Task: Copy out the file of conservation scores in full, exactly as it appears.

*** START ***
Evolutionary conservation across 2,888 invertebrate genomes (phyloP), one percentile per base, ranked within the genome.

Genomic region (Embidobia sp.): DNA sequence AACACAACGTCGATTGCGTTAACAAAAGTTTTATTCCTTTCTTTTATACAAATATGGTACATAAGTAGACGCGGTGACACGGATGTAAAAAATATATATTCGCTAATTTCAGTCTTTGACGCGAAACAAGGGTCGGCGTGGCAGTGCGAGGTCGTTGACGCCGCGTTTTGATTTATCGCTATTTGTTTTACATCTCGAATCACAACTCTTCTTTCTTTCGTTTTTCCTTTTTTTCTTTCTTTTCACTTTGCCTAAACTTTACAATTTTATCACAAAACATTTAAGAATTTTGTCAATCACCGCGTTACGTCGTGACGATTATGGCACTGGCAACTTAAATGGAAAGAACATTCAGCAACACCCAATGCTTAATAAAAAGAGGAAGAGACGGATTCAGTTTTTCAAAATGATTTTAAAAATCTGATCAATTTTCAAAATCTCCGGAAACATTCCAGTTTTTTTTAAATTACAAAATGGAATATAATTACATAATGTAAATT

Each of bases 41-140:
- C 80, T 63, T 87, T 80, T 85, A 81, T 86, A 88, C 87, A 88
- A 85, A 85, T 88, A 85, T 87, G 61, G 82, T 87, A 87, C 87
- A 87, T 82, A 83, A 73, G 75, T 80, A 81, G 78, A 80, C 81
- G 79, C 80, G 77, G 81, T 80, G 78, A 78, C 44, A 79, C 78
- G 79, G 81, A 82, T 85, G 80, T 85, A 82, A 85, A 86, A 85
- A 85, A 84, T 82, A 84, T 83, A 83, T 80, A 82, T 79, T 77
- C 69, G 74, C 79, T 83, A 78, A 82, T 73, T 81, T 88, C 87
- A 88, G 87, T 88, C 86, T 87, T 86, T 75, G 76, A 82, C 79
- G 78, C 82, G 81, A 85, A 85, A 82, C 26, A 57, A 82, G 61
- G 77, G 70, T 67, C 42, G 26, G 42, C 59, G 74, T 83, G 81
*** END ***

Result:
Evolutionary conservation across 2,888 invertebrate genomes (phyloP), one percentile per base, ranked within the genome.

Genomic region (Embidobia sp.): DNA sequence AACACAACGTCGATTGCGTTAACAAAAGTTTTATTCCTTTCTTTTATACAAATATGGTACATAAGTAGACGCGGTGACACGGATGTAAAAAATATATATTCGCTAATTTCAGTCTTTGACGCGAAACAAGGGTCGGCGTGGCAGTGCGAGGTCGTTGACGCCGCGTTTTGATTTATCGCTATTTGTTTTACATCTCGAATCACAACTCTTCTTTCTTTCGTTTTTCCTTTTTTTCTTTCTTTTCACTTTGCCTAAACTTTACAATTTTATCACAAAACATTTAAGAATTTTGTCAATCACCGCGTTACGTCGTGACGATTATGGCACTGGCAACTTAAATGGAAAGAACATTCAGCAACACCCAATGCTTAATAAAAAGAGGAAGAGACGGATTCAGTTTTTCAAAATGATTTTAAAAATCTGATCAATTTTCAAAATCTCCGGAAACATTCCAGTTTTTTTTAAATTACAAAATGGAATATAATTACATAATGTAAATT

Each of bases 41-140:
- C 80, T 63, T 87, T 80, T 85, A 81, T 86, A 88, C 87, A 88
- A 85, A 85, T 88, A 85, T 87, G 61, G 82, T 87, A 87, C 87
- A 87, T 82, A 83, A 73, G 75, T 80, A 81, G 78, A 80, C 81
- G 79, C 80, G 77, G 81, T 80, G 78, A 78, C 44, A 79, C 78
- G 79, G 81, A 82, T 85, G 80, T 85, A 82, A 85, A 86, A 85
- A 85, A 84, T 82, A 84, T 83, A 83, T 80, A 82, T 79, T 77
- C 69, G 74, C 79, T 83, A 78, A 82, T 73, T 81, T 88, C 87
- A 88, G 87, T 88, C 86, T 87, T 86, T 75, G 76, A 82, C 79
- G 78, C 82, G 81, A 85, A 85, A 82, C 26, A 57, A 82, G 61
- G 77, G 70, T 67, C 42, G 26, G 42, C 59, G 74, T 83, G 81